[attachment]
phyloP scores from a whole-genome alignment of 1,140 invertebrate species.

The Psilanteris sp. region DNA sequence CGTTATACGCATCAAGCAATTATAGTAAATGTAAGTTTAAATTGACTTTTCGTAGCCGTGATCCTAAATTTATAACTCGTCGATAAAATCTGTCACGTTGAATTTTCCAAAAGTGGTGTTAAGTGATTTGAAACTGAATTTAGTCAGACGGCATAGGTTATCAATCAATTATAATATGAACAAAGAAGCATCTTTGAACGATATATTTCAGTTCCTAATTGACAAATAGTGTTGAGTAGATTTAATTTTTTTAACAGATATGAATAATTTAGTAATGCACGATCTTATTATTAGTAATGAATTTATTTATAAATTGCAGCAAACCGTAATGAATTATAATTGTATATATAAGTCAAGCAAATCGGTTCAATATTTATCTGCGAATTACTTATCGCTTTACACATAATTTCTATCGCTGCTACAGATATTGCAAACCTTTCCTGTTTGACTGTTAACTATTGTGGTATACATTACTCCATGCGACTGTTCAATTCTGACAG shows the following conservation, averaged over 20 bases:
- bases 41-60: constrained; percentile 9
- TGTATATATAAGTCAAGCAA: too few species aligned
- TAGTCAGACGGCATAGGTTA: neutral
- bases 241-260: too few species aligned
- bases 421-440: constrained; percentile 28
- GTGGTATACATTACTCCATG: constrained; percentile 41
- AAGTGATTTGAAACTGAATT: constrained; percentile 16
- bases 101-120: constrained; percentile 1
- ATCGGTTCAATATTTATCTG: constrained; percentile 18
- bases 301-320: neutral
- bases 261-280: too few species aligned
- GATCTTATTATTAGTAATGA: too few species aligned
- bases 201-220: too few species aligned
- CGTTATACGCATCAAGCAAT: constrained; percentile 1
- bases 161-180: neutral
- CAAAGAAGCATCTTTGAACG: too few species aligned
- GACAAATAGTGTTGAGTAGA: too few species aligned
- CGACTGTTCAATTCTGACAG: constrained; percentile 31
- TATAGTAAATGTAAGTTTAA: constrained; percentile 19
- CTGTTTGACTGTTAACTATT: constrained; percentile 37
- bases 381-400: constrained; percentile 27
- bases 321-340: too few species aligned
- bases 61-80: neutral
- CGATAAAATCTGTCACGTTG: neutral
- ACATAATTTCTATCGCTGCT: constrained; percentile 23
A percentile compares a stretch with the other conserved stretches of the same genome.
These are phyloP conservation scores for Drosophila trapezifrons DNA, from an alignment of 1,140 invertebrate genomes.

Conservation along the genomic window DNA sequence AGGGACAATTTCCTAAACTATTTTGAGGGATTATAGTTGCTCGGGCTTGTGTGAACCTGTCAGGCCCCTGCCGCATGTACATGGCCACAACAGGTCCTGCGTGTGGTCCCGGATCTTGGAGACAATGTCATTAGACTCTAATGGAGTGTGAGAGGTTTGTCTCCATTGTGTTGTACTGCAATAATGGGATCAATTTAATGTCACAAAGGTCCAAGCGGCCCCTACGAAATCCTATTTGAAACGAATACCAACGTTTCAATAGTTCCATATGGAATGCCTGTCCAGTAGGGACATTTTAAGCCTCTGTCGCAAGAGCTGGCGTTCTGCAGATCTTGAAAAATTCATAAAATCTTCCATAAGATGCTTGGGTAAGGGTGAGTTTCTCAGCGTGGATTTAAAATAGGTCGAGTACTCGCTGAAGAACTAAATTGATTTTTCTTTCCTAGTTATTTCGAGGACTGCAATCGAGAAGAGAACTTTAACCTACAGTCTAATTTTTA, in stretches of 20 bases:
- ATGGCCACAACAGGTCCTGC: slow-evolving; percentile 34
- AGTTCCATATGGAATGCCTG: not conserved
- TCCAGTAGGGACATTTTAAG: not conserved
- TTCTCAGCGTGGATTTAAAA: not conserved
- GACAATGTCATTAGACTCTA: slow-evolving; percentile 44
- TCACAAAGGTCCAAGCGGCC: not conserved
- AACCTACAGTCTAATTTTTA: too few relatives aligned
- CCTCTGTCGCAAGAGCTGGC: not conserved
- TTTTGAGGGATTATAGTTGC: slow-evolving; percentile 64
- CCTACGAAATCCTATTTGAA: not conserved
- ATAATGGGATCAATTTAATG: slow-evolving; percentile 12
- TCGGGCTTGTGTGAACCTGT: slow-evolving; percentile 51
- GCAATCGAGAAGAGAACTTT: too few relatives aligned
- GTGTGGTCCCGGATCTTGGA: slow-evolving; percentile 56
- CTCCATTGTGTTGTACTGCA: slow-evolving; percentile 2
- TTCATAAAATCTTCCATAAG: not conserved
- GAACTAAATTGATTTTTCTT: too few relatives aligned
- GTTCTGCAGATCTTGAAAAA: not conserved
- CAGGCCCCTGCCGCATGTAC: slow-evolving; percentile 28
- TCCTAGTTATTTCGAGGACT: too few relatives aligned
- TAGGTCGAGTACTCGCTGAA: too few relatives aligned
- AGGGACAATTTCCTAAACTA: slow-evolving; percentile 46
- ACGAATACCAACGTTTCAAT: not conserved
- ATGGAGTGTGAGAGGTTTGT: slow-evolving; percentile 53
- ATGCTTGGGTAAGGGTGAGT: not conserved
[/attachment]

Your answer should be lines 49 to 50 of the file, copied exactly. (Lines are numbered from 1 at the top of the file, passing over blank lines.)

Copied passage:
- CAGGCCCCTGCCGCATGTAC: slow-evolving; percentile 28
- TCCTAGTTATTTCGAGGACT: too few relatives aligned